Turkish, Armenian leaders meet to hold bilateral talks
The meeting marks the first of its kind in over 13 years
By News Desk - October 06 2022

(Photo Credit: AA)

On 6 October, Turkish President Recep Tayyip Erdogan and Armenian Prime Minister Nikol Pashinyan met in Prague to hold the first high-level talks between the two states in over 13 years.

The two met on the sidelines of the “European Political Community” summit, which hosts the leaders of 44 countries, aimed at boosting security and economic prosperity across Europe.

The two countries seek to overcome decades of mutual animosity over the 1915 Armenian genocide, which occurred under Turkish Ottoman rule. US, Russia, France, the UK, and many other nations recognize the 20th Century conflict as genocide, despite Ankara’s rejections of the event.

It was the first attempt at reconciliation between the leaders of Armenia and Turkey since 2009.

The talks are a result of efforts made to resolve the conflict between Armenia and Azerbaijan over the long-disputed territory of Nagorno-Karabakh.

Turkey closed its borders with Armenia in 1993 in support of  Azerbaijan. It also provided Baku with military assistance during the 44-day war two years ago, which resulted in the deaths of thousands of Armenians, until Russian President Vladimir Putin brokered a truce between the two states.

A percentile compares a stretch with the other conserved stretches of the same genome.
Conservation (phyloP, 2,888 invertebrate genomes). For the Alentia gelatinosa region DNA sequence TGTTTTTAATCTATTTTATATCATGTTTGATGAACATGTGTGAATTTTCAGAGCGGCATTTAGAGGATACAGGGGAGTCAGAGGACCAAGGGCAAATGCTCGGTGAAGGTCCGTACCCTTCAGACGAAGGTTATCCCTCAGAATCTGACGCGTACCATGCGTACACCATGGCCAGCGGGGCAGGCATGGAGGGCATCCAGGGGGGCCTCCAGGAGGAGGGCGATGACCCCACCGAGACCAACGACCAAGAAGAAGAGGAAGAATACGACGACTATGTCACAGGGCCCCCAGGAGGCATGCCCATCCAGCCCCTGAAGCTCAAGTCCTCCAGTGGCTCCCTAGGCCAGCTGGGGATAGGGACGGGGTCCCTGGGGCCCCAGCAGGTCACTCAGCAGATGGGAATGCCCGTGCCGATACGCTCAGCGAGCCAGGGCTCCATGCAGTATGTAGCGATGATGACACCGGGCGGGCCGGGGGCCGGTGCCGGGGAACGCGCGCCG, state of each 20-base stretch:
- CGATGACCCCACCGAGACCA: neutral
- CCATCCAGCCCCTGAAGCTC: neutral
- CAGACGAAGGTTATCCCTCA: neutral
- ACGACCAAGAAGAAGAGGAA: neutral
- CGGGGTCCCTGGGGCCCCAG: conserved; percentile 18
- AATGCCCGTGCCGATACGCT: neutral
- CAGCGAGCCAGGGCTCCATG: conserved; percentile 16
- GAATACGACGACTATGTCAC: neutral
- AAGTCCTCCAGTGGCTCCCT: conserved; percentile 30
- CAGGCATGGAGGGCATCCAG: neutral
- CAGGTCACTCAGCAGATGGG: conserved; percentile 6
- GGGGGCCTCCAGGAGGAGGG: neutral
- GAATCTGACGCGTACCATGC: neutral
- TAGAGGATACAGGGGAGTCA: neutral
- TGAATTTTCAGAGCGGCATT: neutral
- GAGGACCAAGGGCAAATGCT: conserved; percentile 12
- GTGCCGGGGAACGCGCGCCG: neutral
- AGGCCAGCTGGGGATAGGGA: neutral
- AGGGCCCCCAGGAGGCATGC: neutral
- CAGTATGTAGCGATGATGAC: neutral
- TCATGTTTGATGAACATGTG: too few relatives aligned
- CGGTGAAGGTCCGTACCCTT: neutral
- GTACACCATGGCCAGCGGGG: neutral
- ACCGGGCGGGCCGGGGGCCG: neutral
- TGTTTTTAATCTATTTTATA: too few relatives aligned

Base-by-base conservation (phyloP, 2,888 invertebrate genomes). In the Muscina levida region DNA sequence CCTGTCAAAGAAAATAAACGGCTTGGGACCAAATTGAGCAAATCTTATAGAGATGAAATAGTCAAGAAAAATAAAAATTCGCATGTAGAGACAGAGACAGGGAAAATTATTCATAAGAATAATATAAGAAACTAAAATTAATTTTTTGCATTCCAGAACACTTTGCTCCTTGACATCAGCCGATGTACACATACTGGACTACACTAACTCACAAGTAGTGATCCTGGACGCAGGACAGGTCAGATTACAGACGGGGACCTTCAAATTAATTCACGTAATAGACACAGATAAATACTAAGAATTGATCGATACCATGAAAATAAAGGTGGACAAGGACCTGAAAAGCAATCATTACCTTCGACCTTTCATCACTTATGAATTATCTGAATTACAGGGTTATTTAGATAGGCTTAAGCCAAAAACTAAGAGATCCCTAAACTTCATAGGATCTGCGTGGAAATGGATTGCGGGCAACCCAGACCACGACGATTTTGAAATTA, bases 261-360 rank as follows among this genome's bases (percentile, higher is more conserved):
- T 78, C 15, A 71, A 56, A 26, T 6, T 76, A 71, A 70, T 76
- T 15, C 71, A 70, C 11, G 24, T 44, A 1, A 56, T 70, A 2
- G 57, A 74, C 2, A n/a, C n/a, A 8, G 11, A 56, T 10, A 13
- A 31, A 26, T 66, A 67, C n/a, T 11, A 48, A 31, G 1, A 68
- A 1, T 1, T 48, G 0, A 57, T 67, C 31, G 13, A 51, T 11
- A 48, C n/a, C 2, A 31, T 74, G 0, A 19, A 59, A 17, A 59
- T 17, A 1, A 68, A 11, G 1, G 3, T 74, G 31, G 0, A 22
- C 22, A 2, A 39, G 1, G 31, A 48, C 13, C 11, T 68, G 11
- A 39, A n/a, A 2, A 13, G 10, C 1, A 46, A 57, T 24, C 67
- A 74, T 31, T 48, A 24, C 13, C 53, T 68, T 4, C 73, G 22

Earlier last month, renewed provocations between the two countries broke out, resulting in the deaths of 49 people.

Pashinyan remarked that Azerbaijani forces launched several attacks on the Armenian border during the night, using heavy caliber weapons to target Armenian military units outside of the contested areas.

Iran has also voiced concerns over the recent border dispute, urging the two neighbors to exercise restraint and find a peaceful solution in accordance with international law.

Nasser Kanaani, the spokesman for the Iranian Ministry of Foreign Affairs, said that Iran would not accept any alteration of the Armenian border.

Tensions between the two nations have remained relatively high for nearly two years since Yerevan and Baku disputed over the Nagorno-Karabakh region. The conflict has claimed the lives of over 6,500 people on both sides.

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